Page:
The Software Craftsman View of Production, Marketing, and Sale of Software
The software craftsmanship model vaguely fails to land in all incarnations. Medieval guilds were labor cartels that “competed” via monopoly and guaranteed quality because they had no choice. Modern craftsmanship elevates how you build the thing over what you build, why, and for whom. Neither of those things really resemble the actual business of software development.
Oh, there is sort of a superficial resemblance in terms of how software developers act these days, particularly those invested in the craftsmanship as craft guilds movement. We act like artist-style craftspeople, and we tout the “how” above all else. We believe that our differentiator and our positioning is, like our artisan cheese maker, all a matter of how we approach our “craft.”
But unlike artisan cheese-makers, we can’t hand out little bites of software to prospective buyers. We have no way of showing non-developers the “how” of heretofore unwritten software that they’re buying. So, we signal the how in other ways.
We wear Github T-shirts and casual dress (craftspeople are all about the craft — not the superficial stuff that pleases The Man). We emphasize technocratic minutiae, lecture buyers on the importance thereof, and show up with fancy techs and strong opinions about them. And we literally tell them that we are craftspeople, in case the rest of that signaling somehow missed the mark.
The Actual Production, Marketing, and Sale of Software
The problem is, as I said before, buyers of software development do not care about this stuff. And, frankly, neither do our bosses. But neither our buyers nor our bosses are the target market, so to speak, for all of this cultural craftsmanship/guild stuff.
We are. It’s theater for software developers.
Software developers are expensive, hard to find, hard to retain, and hard to keep happy. So when we show up to work, telling people that we want to be called artisans and that our work is an art form, they think, “alright, Bob’s your Uncle, buddy.” And when we tell them that we’re not so interested in the particulars — we just want to focus on the art of crafting software and let them sort out the rest, they think, “wow, okay, that’s… even better.” And when we want to establish secret orders of craft and apprenticeships and whatnot and slow down the wheels of promotion until people have mastered things, they start thinking, “okay, okay, what’s the catch?”
They humor us, even as they think this stuff is silly. “Sure, yeah, I get that. You have to stand on principle. SDD or TDD or UDD whatever you said is super important. Yep, and inversion of change. You are a true master software craftsman or whatever you’re calling yourself these days.”
Next to how hard it is to find and retain you, they’ll let you wear what you want, call yourself what you want, and do whatever you want, as long as you turn their specs into code. This holds doubly true given that the kind of talented people that care enough to elevate their work to an art form tend to be really efficient at turning those specs into that code.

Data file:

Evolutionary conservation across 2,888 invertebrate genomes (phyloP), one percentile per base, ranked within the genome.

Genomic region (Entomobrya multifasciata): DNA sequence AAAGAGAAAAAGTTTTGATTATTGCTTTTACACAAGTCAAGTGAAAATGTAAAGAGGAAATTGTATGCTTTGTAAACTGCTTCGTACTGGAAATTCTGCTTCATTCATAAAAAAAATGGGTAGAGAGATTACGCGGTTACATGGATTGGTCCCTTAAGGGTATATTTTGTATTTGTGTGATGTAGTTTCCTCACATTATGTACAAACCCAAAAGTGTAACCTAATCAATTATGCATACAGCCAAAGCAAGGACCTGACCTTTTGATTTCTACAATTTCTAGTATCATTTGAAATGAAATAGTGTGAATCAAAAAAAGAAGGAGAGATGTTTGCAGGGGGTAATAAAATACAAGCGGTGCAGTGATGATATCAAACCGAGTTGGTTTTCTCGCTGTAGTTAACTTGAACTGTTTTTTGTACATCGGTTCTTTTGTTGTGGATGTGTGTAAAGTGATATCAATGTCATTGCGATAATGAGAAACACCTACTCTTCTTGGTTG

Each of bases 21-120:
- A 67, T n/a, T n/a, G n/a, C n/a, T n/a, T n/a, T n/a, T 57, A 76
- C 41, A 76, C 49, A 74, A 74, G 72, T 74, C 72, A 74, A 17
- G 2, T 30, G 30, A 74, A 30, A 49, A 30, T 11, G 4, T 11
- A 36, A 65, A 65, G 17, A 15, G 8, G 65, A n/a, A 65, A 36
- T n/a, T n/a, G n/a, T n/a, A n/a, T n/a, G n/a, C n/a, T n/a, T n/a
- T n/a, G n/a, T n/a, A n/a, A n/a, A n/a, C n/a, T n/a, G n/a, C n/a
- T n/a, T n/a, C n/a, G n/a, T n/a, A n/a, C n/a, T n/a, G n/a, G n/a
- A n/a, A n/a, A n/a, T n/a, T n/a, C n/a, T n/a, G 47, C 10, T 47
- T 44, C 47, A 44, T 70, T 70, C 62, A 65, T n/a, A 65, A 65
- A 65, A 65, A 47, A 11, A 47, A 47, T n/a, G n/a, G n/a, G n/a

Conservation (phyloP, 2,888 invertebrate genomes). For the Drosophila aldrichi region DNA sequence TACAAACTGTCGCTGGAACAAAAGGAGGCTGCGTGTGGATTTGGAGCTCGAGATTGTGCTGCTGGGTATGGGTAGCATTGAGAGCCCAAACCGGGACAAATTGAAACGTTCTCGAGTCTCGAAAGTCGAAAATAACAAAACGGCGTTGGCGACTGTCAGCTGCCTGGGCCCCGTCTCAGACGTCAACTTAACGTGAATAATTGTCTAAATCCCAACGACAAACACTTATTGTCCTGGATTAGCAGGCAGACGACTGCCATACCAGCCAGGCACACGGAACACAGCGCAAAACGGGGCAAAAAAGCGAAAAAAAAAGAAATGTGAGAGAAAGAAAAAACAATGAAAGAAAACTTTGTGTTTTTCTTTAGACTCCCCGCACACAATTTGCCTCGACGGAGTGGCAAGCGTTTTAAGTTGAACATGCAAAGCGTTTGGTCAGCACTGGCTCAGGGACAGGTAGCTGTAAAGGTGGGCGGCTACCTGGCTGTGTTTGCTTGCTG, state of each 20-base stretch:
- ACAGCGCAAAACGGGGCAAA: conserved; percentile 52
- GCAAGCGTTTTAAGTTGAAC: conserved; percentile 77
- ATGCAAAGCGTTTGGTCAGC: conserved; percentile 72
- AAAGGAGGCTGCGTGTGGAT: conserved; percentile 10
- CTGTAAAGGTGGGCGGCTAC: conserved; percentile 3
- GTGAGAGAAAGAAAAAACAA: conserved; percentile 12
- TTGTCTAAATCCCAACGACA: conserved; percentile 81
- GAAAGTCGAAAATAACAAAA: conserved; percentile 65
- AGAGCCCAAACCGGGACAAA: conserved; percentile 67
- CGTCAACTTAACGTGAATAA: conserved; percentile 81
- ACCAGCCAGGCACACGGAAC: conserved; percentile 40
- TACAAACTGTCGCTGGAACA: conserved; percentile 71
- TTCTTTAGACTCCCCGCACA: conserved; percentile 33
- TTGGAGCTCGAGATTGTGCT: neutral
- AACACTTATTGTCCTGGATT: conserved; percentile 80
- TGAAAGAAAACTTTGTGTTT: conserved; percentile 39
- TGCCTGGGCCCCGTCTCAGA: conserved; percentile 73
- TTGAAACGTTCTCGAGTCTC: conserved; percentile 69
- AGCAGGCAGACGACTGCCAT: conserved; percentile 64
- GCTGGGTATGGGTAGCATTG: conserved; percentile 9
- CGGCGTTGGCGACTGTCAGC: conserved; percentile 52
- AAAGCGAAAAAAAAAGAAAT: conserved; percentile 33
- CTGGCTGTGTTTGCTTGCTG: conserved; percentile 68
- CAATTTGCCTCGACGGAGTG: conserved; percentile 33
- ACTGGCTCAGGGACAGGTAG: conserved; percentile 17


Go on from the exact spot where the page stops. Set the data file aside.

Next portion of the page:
The Journeyman Idealist Glass Ceiling
I usually think of journeyman idealists as algorithm trivia buffs, gleefully playing stump the chump. But it can also take the form of somehow viewing writing web service glue code as on par with creating some sort of sculpture, that others might bask in its aesthetic beauty. Journeyman idealism happens when we entertain meritocratic delusions of grandeur, letting people weaponize our own desire for mastery against us.
So let’s say you find yourself in this situation. You think of craft guilds not as labor cartels and craft not as selling hand woven baskets. Instead, you think of craft as you competing (and winning) with the rest of the world on the basis that you have better technique than those around you. You think you’re hand-making works of art. Even if that’s not strictly true, what’s the harm to your career, when people are pleased with your work? Why is this bad?
It’s bad because you fundamentally misunderstand your own value proposition and positioning. And that’s a bad look for any professional, let alone someone that wants to sell herself as a consultant, an expert, an efficiencer, or someone that understands the business world. It’s bad because the people buying your labor and the people to whom you’re reporting converse with you in corporate babytalk.
The Actual Positioning of XP Principles (and Thus Software Craftsmanship)
If you start to dig into the rationale for these approaches, you’re going to start to notice a different theme. When it comes to these practices, why do we do them, and why do we tell people that we do them?
You practice TDD for a lot of reasons, but among them you have avoiding gold-plating (minimizing waste), catching defects early (efficiency), guarding against regression defects (saving future work). This keeps your code clean, which keeps the feature velocity constant (predictability) and the code more maintainable (lower risk).
As you go through more “craftsmanship” practices, you’ll start to see a pattern. Sure, you can talk about software quality and some other things, but all of this is aimed at lowering the software’s total cost of ownership over the long haul. It all speaks to the wisdom that “the only thing more expensive than a good software development team is a bad one.”
When you practice these principles, your differentiator and your value proposition relative to competition is that you’re less expensive. You’re not a guy selling $20 blocks of cheese at the farmers market. You’re WalMart.
And the sooner that you realize that, the sooner you’ll stop looking to the wider world like a WalMart employee singing the virtues of WalMart’s artisanal, hand-crafted folding chairs.